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Posted: 01 March 2024
“Continuous Improvement” is a Great Target!

“Continuous Improvement” is a Great Target!

Improving Your Business

All businesses need systems to produce the information that the leadership team requires – most SMEs will benefit by modelling your systems on those implemented by larger businesses in your industry.

Preparing and continually reviewing the BUSINESS PLAN is the key planning document.

Implementing a CULTURE OF CONTINUOUS IMPROVEMENT is a key feature of outstanding SMEs.

Preparing PREDICTIVE ACCOUNTING REPORTS is the “FINANCIAL LANGUAGE INTERPRETATION OF THE BUSINESS PLAN” and is a vital document for the Leadership Team to continually review performance against.

Establishing set times for meetings within the organisation will enable the implementation of the RHYTHM OF MEETINGS that all successful large companies and many SMEs operate.

The 52-WEEK OF THE YEAR BUSINESS SYSTEM really establishes the concept that the accounting/administration functions are required to be performed week by week during the year, not just at the end of a month or even worse, only at the end of the financial year.


When the Leadership Team have completed the “who is this business” document discussed in our previous edition, the next task is to document the VISION.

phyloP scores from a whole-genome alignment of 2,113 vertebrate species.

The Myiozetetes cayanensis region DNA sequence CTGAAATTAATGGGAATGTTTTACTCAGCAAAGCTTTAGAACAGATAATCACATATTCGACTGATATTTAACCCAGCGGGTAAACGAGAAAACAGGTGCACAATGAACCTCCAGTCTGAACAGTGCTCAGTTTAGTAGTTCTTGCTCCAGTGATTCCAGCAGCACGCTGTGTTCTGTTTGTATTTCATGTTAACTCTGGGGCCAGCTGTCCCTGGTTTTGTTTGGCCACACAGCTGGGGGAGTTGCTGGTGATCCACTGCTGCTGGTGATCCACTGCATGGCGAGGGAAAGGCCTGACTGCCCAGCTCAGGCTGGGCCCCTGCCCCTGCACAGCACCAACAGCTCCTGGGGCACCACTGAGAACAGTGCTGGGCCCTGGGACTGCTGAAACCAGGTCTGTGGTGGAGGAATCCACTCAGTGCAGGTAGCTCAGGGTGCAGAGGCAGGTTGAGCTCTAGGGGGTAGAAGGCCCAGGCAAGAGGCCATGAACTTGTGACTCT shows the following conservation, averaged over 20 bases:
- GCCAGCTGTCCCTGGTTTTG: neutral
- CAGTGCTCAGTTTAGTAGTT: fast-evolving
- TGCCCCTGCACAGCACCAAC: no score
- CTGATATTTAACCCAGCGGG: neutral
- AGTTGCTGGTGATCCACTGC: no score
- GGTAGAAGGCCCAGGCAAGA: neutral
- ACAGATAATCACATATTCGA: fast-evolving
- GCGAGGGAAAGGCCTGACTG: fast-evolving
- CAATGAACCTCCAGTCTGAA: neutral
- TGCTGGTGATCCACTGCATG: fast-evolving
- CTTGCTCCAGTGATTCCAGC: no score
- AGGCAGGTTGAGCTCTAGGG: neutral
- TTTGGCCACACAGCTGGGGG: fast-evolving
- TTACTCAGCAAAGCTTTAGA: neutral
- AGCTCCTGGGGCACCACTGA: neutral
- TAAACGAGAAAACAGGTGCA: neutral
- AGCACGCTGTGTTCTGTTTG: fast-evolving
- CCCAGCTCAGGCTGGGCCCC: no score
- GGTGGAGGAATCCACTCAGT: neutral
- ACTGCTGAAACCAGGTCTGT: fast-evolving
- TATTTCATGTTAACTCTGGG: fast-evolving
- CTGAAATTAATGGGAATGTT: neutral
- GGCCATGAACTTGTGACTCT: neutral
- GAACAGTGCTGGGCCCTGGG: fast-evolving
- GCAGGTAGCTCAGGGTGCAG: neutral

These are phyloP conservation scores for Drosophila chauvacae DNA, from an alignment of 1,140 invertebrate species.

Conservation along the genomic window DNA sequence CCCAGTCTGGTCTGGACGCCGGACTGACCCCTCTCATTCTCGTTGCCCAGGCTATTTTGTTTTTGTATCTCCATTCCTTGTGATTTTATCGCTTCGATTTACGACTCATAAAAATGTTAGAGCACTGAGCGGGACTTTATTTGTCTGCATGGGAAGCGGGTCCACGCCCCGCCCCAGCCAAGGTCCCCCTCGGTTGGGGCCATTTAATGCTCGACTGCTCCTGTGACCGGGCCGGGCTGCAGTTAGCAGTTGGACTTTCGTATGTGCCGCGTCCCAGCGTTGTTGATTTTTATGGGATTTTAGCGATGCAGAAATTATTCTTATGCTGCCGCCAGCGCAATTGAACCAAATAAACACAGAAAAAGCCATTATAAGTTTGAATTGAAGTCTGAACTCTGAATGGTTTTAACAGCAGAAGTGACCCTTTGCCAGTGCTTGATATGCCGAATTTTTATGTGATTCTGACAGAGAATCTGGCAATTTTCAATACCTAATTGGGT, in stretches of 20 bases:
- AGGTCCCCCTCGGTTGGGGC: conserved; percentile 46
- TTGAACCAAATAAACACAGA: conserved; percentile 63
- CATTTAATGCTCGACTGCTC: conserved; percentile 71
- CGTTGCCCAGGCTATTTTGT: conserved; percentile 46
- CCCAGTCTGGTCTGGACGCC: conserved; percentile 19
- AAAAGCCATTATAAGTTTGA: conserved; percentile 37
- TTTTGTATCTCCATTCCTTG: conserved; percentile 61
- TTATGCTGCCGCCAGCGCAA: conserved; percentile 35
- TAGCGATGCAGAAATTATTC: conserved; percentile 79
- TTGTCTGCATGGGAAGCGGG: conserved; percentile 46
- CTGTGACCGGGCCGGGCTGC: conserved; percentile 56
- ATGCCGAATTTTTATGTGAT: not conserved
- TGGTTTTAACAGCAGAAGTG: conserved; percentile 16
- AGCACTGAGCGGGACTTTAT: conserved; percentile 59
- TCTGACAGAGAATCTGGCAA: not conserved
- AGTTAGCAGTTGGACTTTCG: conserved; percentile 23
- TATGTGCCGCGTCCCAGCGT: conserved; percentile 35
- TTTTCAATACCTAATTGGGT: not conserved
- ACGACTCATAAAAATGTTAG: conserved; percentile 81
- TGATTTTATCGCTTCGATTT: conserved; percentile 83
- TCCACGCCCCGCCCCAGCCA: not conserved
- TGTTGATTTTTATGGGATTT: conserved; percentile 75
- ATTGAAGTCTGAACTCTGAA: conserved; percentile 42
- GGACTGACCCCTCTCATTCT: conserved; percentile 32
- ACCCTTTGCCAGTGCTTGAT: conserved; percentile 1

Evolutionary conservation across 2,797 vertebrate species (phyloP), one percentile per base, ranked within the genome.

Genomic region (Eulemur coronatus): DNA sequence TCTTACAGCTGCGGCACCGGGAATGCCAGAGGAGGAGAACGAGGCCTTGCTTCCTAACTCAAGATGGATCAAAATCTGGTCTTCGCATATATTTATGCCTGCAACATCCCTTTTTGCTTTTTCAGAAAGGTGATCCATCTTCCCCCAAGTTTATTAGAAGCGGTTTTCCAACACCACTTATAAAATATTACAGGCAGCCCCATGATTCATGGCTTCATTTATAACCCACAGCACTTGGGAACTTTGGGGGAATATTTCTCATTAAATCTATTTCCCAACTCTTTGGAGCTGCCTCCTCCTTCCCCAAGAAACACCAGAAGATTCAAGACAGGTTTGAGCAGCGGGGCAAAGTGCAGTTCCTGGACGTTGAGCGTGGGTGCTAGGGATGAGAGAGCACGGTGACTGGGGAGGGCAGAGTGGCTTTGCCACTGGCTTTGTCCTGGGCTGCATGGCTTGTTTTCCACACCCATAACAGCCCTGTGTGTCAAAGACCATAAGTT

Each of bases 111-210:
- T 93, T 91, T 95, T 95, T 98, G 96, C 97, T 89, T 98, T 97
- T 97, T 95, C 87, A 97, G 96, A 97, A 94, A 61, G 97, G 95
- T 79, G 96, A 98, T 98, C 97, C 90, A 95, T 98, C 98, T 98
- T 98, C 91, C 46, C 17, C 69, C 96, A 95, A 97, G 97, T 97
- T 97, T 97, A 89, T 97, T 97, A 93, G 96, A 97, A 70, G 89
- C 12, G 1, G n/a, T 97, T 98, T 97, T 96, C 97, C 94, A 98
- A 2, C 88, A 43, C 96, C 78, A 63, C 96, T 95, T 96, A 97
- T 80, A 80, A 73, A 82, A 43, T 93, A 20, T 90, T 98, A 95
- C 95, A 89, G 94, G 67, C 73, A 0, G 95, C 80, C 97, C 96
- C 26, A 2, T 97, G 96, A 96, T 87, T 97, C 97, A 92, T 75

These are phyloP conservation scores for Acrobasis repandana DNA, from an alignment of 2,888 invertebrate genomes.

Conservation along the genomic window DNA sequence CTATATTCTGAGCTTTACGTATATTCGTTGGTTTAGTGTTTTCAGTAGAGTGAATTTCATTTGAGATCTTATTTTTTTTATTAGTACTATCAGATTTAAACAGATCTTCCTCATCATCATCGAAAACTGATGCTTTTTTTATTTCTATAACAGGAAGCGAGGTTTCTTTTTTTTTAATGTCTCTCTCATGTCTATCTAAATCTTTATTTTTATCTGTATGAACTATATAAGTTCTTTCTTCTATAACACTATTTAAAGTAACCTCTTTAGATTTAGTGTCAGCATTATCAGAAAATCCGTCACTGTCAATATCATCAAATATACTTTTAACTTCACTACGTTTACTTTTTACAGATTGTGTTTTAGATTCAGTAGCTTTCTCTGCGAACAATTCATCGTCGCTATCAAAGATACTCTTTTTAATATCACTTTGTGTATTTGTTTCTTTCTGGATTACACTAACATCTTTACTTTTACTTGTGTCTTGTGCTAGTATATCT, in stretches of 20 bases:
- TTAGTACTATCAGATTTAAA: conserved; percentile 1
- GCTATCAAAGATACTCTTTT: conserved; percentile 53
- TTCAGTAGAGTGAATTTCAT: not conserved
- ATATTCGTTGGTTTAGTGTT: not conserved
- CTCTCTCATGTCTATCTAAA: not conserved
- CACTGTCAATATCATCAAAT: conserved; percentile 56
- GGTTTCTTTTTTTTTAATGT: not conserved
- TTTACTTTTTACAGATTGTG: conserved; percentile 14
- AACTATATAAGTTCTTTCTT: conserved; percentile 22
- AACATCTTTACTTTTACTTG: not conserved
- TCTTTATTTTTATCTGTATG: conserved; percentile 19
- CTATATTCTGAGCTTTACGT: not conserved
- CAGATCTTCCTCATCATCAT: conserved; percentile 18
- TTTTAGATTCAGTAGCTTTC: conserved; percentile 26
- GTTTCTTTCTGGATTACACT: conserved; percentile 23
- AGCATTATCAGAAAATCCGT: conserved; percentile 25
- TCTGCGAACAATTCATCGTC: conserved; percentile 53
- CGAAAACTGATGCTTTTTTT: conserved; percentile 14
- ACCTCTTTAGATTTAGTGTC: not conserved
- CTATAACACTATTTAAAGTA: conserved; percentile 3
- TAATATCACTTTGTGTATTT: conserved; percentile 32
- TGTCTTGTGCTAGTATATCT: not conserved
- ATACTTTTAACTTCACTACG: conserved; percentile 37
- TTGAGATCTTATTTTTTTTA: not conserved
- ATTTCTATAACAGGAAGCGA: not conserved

Many SMEs find that assistance from an experienced virtual CFO is beneficial in the preparation of the ‘vision document’ comprising:

Business Plan: a “living document”.

Predictive Accounting Reports: Budgets – Key Drivers – Cash Flow Forecasts – Projected Balance Sheets

This series of reports is the ‘financial interpretation’ of the Business Plan.  Your advisor could act as the ‘financial storyteller’ by being able to utilise the Projected Balance Sheet, to identify what your company’s Balance Sheet will look like in three or five years’ time or even later years, if the business is able to perform to the targets that have been set.

Analysis of the Financial Projections: the Leadership Team will want to know what all this means. Is the company going to require additional funding?  If so what sort of funding – loans or equity capital?